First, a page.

Unsurprisingly, Ryan ignores immigration, even though it is also a huge driver of the welfare spending that Ryan wants to cut. Immigration grows government spending because it imports millions of poor, government-dependent people, pushes working Americans out of jobs and onto welfare, drives up housing costs, to reduce workplace productivity and fertility. and to fuel resentful tribalism and chaotic diversity.
But the investors who fund and run the AEI gain from the government’s delivery of millions of extra migrant workers, consumers, and renters.
In June, AEI hosted a pro-migration talk where an economic historian cheerfully argued that immigrants’ children do better than Americans’ children.
“Children of immigrants that grow up close to the bottom of the income distribution- so, think about the 25th percentile, for example — are more likely to reach the middle class that children of similar [income] U.S-born households,” author Leah Boustan said at a June 7 presentation.
Ryan is also a long-standing advocate for migration, despite the huge damage it has inflicted on Americans during his lifetime. When President Trump was elected, Ryan worked successfully to derail Trump’s immigration reform proposals, even though it was the main issue — alongside opposition to free trade — that propelled 2016 Trump into the White House.
Ryan’s chapter ignored the decisive issue.
But one of the 16 chapters in Ryan’s book calls for even more white-collar migration and more blue-collar migration.
“We … know that strong bonds of kinship are the very first safety net our species developed. Weak and fractured families spawn big national welfare systems … [But] Current and future immigrants should play an important role in revitalizing America,” says a zig-zag chapter by demographer Nicholas Eberstadt.
Immigration should include white-collar workers and blue-collar workers, said Eberstadt:
There is an argument for favoring highly skilled immigrants in the future, and it has merit. But the grit, drive, and family values of immigrants with little formal education should have a place in our country too. Such strivers and their children make us more dynamic, for talent and entrepreneurialism do not always come with academic credentials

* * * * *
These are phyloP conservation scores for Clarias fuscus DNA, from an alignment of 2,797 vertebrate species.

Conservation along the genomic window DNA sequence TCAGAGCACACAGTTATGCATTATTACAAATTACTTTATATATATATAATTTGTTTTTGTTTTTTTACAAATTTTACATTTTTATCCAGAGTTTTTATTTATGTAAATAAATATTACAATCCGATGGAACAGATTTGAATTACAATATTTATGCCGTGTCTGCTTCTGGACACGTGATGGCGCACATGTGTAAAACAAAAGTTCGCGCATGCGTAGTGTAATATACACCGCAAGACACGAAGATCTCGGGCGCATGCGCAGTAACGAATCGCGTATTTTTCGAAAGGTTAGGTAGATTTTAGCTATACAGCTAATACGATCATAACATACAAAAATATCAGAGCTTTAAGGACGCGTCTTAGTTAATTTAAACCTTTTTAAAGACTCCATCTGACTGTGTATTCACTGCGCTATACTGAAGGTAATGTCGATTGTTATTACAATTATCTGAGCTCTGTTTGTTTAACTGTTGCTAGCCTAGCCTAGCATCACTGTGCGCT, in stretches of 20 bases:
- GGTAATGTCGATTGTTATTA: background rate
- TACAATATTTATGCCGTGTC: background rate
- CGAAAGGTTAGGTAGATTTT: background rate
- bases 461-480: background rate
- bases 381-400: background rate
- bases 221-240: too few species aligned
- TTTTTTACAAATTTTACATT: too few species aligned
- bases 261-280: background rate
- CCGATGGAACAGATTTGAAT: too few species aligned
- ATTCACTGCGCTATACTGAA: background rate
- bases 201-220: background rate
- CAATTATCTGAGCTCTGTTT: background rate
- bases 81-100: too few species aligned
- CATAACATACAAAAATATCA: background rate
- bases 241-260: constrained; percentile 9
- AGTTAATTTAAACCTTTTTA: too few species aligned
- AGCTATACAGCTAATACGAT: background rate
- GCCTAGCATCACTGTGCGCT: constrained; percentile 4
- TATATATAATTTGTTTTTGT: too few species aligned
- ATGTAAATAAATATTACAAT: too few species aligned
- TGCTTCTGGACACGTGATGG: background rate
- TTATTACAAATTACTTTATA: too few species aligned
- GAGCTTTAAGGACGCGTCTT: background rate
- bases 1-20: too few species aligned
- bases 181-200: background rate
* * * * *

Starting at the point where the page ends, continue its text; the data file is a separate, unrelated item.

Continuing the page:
Ryan’s book and agenda are useful evidence that the GOP’s business establishment will not concede any political priorities to Trump and his populist majority.
Many other Trump opponents in the establishment wing of the party are merely shouting against Trump as if they would prefer to lose the 2024 election than see Trump win it on a populist agenda.
Bill Barr, for example, was Trump’s former Attorney General. He just wrote in the New York Post that Trump will wreck the party for his own ego, yet Barr did not urge the party’s establishment to make spending, labor migration, or pro-family concessions to Trump’s voters. Instead, Barr wrote:
Trump’s willingness to destroy the party if he does not get his way is not based on principle, but on his own supreme narcissism. His egoism makes him unable to think of a political party as anything but an extension of himself — a cult of personality.
So far, the shouting has not worked — partly because Trump has a track record of successfully raising wages by cutting migration. But Trump also can use the campaign trail to expand his speeches into a detailed set of policy promises about wages and opportunities for ordinary Americans.
“Trump leads with 55% support in a hypothetical 2024 Republican Primary, followed by Florida Governor Ron DeSantis with a quarter of Republican support (25%),” according to a mid-November Emerson College Polling survey of 1,380 US voters. The Emerson statement added:
Spencer Kimball, Executive Director of Emerson College Polling noted … “There is also an age divide in the Republican primary: younger voters under 50 break for Trump over DeSantis 67% to 14%, voters between 50 and 64 break for Trump 54% to 32%, while Republicans over 65 are more split: 39% support Trump and 32% DeSantis.”
“Paul Ryan has a very clearly defined set of beliefs that have no constituency whatsoever in the electorate,” commented Mark Krikorian, the director of the Center for Immigration Studies. He continued: